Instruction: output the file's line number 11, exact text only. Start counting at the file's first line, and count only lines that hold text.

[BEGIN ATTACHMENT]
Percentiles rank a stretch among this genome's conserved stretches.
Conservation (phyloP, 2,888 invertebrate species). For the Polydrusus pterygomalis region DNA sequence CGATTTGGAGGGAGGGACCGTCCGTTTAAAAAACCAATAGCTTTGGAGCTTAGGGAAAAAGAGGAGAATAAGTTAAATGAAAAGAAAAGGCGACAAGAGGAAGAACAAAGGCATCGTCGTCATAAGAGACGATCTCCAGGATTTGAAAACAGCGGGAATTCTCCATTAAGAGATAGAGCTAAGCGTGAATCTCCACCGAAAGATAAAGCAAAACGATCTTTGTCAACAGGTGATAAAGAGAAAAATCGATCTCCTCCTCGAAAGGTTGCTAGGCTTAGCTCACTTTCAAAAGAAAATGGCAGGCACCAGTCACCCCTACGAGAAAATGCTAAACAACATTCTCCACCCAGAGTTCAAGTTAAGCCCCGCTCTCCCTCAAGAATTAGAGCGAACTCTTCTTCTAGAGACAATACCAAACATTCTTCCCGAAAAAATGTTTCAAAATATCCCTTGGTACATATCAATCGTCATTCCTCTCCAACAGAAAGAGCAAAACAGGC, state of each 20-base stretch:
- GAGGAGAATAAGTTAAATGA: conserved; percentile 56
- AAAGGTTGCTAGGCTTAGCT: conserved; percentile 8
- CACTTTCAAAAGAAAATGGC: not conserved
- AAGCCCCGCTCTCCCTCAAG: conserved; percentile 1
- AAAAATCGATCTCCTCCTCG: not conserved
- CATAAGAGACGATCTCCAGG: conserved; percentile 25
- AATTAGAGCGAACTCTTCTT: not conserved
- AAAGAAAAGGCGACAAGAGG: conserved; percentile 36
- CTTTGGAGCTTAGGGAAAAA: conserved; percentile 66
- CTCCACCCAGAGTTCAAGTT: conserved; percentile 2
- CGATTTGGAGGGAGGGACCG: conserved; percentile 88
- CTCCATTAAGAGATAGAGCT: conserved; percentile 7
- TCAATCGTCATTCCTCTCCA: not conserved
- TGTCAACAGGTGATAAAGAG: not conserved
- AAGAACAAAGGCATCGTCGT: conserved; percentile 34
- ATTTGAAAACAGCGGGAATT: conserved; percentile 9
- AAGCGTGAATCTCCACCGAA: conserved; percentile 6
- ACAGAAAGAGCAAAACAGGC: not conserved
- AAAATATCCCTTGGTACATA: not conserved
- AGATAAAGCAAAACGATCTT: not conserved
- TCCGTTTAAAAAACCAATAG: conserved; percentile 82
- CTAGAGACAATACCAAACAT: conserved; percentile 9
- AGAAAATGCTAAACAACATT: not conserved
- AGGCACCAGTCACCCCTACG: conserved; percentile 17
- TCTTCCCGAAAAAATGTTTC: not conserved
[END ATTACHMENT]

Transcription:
- CTTTGGAGCTTAGGGAAAAA: conserved; percentile 66